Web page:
As regular readers will know – I have written often about the great difficulty that traditional artists like myself face trying to deliver what the public asks for – art that, whilst challenging and thought provoking, they can still appreciate for its craft and beauty. Being attractive is not enough, skills are required to deliver wonderful thoughts and visions. I thought in this respect you might like to see a letter, below, that I felt moved to write recently to an educational institution regarding the state of art teaching.
Please feel free to send ThinkScotland your own letters that can be passed on to me.
Horace the Roman poet said, “A picture is a poem without words.”
Thus Art allows anybody without writing skills to express themselves articulately with proper established Drawing and that language of Art in the same way our language of English, with its grammar and punctuation, allows others to do this in Writing. However, contrary to popular modernist opinion today, they cannot do this without being properly taught.
In a world somewhat led today by social networking, opinions – charming and endearing although they are – cannot be seen as the same as knowledge, skills, expertise, ability and experience. For example, the imagination, like a child let loose in confectioners, staring at sweets and chocolates, is often spellbound by the brightly coloured wrappings and the decoration, but this is not Art. Nor should it be taught as such. Bright colours and decoration alone are not Art but are mere decoration and after the first experience of the imagination, what follows naturally is a huge understanding that beauty is more than just flashy metal paper; and the labours of proper academic traditional Drawing are the backbone of Art, whose pursuit led to the huge discoveries in the progress of Mankind.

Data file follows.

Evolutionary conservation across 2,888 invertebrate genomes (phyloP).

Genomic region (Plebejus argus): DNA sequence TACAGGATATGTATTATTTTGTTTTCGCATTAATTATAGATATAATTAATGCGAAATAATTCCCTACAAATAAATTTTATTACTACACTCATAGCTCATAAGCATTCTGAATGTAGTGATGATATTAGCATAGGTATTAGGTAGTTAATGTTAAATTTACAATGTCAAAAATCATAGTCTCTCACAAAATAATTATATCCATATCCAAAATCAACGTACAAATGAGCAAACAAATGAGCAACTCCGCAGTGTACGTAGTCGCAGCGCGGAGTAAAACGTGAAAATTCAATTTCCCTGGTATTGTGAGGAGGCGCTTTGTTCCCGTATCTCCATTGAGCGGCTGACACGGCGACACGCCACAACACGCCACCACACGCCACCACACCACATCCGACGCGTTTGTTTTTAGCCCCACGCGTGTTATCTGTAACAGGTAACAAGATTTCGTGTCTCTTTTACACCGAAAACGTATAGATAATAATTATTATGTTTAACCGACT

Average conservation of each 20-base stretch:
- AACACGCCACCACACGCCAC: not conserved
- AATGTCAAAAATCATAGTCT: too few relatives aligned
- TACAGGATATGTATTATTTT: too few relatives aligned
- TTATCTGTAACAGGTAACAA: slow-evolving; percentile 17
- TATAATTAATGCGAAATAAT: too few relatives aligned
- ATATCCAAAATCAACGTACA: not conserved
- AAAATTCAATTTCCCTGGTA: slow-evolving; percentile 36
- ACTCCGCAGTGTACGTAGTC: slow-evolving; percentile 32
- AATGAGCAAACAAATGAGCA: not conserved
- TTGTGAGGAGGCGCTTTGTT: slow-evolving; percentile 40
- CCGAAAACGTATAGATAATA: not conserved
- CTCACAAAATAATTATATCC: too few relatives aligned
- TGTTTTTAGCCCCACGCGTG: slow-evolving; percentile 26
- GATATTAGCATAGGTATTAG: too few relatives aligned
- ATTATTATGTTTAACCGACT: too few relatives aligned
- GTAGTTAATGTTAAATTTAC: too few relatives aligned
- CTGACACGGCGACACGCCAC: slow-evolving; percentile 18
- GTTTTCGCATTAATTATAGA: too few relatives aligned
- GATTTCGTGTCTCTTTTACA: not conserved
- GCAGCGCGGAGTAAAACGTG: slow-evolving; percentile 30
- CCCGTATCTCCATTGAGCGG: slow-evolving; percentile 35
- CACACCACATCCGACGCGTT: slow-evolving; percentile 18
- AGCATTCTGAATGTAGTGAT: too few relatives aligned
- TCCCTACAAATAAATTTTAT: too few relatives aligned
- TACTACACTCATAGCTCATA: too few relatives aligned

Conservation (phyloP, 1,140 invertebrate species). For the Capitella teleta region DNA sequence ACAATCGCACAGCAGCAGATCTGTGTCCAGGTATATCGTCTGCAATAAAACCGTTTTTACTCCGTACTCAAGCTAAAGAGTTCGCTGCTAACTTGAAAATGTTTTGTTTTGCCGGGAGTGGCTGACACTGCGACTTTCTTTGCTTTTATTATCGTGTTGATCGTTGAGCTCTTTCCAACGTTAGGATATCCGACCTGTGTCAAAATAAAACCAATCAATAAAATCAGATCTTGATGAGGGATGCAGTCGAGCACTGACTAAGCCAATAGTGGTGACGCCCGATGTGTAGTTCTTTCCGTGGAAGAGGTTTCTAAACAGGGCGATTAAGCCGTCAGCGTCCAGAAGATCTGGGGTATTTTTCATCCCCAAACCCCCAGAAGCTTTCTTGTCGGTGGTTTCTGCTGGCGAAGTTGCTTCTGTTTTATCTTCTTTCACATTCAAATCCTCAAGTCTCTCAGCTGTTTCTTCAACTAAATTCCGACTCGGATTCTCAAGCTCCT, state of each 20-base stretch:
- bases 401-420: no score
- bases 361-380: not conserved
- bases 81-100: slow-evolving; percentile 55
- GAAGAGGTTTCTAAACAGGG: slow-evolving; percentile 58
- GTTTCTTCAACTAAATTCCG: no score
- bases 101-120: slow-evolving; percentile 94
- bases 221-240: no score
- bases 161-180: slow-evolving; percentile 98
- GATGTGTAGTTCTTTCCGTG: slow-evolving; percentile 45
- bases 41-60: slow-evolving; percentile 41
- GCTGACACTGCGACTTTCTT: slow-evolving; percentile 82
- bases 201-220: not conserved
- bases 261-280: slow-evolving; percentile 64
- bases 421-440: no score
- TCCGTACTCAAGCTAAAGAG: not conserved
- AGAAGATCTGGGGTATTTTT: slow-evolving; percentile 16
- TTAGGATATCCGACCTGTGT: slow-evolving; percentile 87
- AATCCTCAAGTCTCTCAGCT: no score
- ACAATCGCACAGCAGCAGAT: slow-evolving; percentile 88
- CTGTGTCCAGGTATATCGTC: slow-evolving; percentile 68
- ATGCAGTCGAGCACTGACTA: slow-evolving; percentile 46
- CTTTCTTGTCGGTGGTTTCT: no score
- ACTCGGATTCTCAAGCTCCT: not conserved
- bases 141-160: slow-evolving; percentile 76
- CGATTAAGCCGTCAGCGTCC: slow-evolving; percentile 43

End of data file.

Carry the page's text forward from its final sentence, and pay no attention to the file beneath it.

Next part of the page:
With the absence and loss in the past fifty year of such teachings, particularly in the last twenty-five years, we have seen absurdity set back that progress, for the skills learned were always previously transferrable. Thus to write to me saying there are ‘no plans to alter the existing teachers’ standards’, is to state in the reality of progress, we will not develop.
History will, eventually, hold these persons accountable. I do believe you have the opportunity to change and reform the farce that has been modern art-based education and rebuild the proper instruction that has been absent for so long. While I, for one, will be happy to assist you accordingly.
The alternative is foolishness. The current situation without the proper teaching of Drawing is a mess. Nothing can come out of it except yet another mess in the future. So I must advise you in the strongest possible manner of the need for these educational standards with reference to Art should not remain the same and should not blindly continue to follow the repeating patterns of trendy fashionable conceptualism, which offers no transferrable benefits.
In Music for example, in 1952 an apparent experimental composer made a ‘recording’ of ‘4 minutes and 33 seconds’ (the title) of an orchestra sitting in complete silence, instructed not to play anything at all, and with only the ambient sounds and the enveloping silence being captured and recorded. Since then this nonsense has been acclaimed as another ridiculous template for modern art and slavishly copied. And in more recent times we have seen the modern media promote other stupid things claiming them to be artistic icons, created out of pickled sharks, sheep preserved in formaldehyde, bales of straw and piles of bricks, not to mention unmade beds, tents and canned human excrement.
All for the benefit of a relatively few privileged and elitist people and not for the general population.
So, no fine phrases or public-recognised examples, regardless of claims of civic responsibility in teaching, can, therefore, alter the plain truth in this reality, no matter how well-intentioned. in the subject of art education, these existing poor modernist standards must change and I will be happy to continue to assist and support this ongoing process.
Charles Harris MA BA
Photo: A Scottish landscape painted in situ - not from photographs - by Charles.